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Science in the ArchivesPasts, Presents, Futures$
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Lorraine Daston

Print publication date: 2017

Print ISBN-13: 9780226432229

Published to Chicago Scholarship Online: September 2017

DOI: 10.7208/chicago/9780226432533.001.0001

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PRINTED FROM CHICAGO SCHOLARSHIP ONLINE (www.chicago.universitypressscholarship.com). (c) Copyright University of Chicago Press, 2022. All Rights Reserved. An individual user may print out a PDF of a single chapter of a monograph in CHSO for personal use.date: 05 July 2022

An Archive of Words

An Archive of Words

Chapter:
(p.271) Eleven An Archive of Words
Source:
Science in the Archives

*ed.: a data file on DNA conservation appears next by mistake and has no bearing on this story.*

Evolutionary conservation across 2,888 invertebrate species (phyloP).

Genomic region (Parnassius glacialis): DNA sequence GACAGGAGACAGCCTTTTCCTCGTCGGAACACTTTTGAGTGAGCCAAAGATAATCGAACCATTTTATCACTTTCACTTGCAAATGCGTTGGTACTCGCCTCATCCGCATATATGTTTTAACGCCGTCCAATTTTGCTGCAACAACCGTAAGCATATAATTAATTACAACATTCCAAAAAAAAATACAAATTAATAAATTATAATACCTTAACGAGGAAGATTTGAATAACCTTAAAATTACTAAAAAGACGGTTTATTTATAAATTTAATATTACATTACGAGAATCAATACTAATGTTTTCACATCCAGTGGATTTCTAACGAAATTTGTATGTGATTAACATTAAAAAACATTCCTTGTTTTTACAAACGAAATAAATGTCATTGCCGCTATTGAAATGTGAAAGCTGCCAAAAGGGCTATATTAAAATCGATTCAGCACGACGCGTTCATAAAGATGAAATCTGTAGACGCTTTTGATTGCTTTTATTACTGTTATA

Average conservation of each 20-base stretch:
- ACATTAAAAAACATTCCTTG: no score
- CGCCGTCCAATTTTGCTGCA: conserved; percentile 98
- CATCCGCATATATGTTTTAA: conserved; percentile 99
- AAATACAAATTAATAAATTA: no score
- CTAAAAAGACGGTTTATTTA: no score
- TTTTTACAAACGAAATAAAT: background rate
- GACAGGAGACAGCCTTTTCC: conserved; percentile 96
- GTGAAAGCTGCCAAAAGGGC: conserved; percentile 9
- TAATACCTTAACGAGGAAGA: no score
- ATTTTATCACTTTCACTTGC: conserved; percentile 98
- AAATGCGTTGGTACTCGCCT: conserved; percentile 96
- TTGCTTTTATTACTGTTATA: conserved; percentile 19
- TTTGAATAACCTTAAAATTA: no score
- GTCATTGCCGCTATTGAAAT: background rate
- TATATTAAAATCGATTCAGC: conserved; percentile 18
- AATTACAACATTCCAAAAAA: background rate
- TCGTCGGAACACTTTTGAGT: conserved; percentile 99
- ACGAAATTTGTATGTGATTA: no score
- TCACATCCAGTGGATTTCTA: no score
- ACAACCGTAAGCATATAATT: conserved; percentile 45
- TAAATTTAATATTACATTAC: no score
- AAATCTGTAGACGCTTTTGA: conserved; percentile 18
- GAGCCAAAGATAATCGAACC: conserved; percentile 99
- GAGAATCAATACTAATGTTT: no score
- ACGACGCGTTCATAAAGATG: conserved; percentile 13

Author(s):

Daniel Rosenberg

Publisher:
University of Chicago Press
DOI:10.7208/chicago/9780226432533.003.0011

This paper sketches the story of one of the notable, little-noticed mechanisms of late-twentieth century information culture, the “stop list.” A stop list is a list of words that a computer is instructed to remove or ignore when processing text. These were important tools in twentieth-century electronic text processing, and in crucial ways, determined the character of texts as encountered by computers. Yet they have never been studied or themselves archived. In the past decade, big storage, fast processors, and new statistical techniques have made the stop list less important, and the very ethos of big data weighs against it. Yet the lessons of the stop list are, if anything, more valuable than ever today. The stop list is of special interest as a mechanism fundamental to electronic “systems of statements” and as an example of the kind of para-literary object that we should be especially attentive to archiving today.

Keywords:   keyword, stop word, stop list, computer, data, archive, textuality, infraordinary, OULIPO, KWIC

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